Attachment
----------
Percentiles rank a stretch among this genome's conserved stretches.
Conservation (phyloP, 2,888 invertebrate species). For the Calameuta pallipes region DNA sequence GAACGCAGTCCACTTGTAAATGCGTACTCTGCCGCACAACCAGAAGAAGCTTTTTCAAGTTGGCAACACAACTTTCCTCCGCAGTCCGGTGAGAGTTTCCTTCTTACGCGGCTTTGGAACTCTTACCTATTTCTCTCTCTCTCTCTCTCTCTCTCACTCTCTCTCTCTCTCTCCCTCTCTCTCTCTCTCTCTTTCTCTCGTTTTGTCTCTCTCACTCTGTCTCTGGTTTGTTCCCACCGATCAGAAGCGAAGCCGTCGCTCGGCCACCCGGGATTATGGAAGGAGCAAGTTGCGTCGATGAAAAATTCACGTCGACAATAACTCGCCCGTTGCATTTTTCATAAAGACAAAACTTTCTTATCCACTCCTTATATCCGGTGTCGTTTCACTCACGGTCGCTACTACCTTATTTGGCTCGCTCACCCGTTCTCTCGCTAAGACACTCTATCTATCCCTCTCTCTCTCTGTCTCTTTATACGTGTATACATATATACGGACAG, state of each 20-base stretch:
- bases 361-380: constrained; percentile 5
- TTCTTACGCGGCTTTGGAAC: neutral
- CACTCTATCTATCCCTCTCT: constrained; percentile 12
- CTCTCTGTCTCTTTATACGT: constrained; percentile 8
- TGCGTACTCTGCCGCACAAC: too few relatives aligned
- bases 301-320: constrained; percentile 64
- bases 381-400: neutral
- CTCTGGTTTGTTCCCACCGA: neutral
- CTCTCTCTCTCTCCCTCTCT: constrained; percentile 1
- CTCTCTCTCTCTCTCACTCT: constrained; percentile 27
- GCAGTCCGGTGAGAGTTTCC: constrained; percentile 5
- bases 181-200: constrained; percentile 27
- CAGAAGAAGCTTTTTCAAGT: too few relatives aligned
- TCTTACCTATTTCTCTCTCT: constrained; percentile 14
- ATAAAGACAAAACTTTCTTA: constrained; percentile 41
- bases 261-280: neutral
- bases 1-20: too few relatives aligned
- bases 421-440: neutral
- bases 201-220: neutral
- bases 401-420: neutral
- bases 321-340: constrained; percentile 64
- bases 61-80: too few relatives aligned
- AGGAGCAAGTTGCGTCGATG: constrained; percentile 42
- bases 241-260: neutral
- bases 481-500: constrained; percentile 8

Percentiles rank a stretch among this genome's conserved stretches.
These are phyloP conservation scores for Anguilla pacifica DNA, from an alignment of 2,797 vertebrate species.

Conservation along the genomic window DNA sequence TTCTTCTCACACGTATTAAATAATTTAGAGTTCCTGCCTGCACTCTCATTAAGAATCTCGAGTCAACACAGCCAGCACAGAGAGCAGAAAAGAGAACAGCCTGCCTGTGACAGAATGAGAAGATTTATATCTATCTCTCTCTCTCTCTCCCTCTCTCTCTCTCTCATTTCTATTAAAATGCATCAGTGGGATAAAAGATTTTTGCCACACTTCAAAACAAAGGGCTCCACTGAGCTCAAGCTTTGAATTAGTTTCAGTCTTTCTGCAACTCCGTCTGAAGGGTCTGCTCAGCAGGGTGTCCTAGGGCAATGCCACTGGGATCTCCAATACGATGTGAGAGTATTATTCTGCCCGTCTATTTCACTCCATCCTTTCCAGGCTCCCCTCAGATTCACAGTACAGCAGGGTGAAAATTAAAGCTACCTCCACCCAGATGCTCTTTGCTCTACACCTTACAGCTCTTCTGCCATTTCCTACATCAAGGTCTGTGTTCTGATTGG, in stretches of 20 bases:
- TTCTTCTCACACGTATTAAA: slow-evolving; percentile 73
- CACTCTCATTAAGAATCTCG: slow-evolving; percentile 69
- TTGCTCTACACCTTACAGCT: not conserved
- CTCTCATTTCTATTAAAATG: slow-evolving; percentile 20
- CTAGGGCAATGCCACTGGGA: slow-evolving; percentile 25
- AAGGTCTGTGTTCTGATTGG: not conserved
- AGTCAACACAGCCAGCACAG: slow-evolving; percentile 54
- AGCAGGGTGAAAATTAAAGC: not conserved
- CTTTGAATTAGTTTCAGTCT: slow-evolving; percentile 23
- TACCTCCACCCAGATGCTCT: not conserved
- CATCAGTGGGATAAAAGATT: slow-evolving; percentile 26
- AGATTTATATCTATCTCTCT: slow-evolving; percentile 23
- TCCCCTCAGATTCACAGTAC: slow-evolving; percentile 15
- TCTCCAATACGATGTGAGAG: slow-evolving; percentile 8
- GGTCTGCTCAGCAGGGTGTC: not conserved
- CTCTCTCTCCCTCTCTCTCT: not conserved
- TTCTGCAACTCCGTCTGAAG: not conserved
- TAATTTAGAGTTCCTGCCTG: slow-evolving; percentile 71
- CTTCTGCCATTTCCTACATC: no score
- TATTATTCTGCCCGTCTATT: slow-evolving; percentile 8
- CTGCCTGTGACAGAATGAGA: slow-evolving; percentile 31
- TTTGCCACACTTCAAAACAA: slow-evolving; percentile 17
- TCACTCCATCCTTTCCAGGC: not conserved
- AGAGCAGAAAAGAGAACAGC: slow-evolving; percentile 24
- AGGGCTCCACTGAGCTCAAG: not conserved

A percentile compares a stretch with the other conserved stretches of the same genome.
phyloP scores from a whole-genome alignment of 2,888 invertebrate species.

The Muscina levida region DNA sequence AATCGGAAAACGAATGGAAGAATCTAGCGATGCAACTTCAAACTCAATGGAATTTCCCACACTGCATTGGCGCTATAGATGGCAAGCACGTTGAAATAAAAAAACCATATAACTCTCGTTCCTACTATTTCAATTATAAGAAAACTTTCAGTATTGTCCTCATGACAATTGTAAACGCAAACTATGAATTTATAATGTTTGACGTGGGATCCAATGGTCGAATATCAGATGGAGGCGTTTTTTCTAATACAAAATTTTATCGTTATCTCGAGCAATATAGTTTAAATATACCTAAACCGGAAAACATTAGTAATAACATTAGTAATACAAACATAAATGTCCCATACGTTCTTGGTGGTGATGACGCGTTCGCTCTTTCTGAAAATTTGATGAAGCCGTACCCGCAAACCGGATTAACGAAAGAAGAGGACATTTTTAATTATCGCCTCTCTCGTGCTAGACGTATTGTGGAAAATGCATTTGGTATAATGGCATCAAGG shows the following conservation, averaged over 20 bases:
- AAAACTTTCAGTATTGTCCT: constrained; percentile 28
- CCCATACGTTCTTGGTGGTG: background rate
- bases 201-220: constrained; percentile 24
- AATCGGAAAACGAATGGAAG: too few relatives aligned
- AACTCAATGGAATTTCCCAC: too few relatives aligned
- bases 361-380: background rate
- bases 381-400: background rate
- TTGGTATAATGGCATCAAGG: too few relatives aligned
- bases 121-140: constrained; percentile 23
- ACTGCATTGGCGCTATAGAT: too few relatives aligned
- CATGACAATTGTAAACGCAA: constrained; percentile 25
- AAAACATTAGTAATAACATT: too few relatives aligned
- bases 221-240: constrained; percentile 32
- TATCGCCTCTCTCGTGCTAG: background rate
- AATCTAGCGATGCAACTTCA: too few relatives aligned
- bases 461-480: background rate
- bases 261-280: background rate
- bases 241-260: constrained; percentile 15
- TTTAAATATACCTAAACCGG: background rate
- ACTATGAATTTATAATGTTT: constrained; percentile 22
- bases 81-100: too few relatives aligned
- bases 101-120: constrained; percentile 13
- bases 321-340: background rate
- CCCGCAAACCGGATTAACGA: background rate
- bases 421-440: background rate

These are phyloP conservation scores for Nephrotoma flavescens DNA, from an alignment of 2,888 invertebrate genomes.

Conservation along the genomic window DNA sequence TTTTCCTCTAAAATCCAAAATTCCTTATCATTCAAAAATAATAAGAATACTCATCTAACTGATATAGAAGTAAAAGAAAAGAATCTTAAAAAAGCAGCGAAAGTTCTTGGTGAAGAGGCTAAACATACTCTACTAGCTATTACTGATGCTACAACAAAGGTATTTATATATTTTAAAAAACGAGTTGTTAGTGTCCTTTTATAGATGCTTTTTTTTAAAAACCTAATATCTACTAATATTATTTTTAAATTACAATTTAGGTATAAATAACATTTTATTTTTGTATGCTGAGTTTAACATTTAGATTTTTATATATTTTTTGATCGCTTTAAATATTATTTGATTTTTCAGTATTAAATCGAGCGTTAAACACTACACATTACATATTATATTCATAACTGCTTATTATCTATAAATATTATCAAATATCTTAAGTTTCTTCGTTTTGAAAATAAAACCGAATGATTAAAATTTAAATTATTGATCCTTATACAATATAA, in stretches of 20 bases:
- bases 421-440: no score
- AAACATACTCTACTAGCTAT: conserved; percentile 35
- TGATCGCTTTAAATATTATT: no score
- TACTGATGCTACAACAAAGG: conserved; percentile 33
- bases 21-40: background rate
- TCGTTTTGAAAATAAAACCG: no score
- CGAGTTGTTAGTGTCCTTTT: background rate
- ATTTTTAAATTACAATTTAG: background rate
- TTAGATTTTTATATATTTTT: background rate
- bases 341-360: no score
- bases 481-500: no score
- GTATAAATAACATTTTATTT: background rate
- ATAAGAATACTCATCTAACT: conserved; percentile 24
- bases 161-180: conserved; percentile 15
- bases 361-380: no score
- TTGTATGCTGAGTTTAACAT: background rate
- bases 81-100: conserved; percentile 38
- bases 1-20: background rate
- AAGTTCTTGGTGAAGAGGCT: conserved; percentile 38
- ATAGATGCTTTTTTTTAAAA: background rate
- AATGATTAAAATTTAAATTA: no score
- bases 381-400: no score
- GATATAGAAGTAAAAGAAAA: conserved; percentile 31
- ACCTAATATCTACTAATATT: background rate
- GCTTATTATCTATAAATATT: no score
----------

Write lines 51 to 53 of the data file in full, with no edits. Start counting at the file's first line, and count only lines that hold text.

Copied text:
- CTGCCTGTGACAGAATGAGA: slow-evolving; percentile 31
- TTTGCCACACTTCAAAACAA: slow-evolving; percentile 17
- TCACTCCATCCTTTCCAGGC: not conserved